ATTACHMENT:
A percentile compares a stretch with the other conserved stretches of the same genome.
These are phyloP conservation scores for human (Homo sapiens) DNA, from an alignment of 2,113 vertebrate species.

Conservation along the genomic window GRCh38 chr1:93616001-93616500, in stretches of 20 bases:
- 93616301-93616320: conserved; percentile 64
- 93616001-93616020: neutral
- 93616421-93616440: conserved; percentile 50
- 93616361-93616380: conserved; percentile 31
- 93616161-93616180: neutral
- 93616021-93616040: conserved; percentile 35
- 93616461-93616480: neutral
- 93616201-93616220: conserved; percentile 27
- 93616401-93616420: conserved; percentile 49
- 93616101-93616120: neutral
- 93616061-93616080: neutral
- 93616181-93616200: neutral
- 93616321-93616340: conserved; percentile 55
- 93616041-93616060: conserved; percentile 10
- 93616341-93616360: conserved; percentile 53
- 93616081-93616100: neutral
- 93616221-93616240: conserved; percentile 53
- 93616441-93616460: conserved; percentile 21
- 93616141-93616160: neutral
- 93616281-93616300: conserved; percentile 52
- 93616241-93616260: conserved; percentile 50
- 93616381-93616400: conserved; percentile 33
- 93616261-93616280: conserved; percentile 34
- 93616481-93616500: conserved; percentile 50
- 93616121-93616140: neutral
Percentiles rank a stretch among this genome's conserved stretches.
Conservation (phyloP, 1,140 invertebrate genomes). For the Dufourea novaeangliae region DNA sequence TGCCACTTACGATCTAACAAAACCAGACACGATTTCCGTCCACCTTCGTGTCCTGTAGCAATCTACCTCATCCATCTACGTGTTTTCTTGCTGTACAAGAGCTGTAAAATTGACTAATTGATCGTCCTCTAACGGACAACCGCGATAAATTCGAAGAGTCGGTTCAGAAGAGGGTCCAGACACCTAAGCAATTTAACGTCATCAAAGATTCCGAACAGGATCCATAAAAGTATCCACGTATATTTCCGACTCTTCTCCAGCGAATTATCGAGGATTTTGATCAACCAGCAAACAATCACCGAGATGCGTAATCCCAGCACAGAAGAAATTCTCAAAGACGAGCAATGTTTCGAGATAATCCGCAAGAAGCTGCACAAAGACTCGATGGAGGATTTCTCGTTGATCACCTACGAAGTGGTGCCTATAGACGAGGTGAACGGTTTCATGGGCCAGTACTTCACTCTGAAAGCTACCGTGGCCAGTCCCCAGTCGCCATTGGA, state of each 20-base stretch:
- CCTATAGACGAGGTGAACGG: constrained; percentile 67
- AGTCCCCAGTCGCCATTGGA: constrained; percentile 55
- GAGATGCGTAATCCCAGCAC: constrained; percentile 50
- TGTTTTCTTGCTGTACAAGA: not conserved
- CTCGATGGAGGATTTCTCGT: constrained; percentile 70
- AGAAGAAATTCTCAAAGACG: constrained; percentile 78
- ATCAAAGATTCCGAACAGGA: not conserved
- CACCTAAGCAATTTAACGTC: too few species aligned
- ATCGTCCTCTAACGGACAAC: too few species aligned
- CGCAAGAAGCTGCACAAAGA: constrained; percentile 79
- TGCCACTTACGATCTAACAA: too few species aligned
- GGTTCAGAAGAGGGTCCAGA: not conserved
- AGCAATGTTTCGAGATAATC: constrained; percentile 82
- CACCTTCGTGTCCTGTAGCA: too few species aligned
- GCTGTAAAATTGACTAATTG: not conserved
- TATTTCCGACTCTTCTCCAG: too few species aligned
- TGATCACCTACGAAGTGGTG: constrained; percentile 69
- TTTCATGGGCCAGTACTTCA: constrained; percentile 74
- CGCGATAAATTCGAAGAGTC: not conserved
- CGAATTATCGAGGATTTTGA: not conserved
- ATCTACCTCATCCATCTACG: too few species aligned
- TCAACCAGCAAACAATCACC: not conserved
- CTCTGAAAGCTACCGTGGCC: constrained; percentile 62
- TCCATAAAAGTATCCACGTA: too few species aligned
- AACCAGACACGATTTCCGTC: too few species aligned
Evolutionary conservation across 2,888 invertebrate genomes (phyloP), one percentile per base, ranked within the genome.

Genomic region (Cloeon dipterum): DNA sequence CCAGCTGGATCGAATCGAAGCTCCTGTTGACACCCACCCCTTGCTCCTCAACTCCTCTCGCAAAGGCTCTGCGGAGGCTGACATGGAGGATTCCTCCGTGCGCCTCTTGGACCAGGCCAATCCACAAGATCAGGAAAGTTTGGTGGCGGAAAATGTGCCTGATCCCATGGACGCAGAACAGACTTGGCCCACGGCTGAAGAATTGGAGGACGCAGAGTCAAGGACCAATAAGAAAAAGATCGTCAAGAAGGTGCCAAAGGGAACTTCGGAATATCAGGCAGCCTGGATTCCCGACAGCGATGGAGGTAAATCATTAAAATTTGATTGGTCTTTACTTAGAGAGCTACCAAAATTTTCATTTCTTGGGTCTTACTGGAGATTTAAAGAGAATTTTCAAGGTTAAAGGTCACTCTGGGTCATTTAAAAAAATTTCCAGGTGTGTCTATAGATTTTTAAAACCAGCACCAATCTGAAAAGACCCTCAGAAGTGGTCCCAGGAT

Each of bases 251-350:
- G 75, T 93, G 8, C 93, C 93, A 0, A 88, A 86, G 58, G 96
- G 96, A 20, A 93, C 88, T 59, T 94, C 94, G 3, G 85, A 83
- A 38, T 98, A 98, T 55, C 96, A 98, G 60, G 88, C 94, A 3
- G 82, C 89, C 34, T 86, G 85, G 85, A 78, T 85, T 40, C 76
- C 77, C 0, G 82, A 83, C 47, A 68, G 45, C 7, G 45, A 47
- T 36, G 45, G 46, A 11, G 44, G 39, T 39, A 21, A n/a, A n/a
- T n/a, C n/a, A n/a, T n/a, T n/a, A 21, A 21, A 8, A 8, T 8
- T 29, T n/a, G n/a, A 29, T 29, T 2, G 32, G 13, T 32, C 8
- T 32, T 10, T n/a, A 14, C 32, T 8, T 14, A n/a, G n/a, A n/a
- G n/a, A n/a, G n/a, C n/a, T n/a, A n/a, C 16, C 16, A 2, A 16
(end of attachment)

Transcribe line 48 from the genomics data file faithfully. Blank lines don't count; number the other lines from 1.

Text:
- TTTCATGGGCCAGTACTTCA: constrained; percentile 74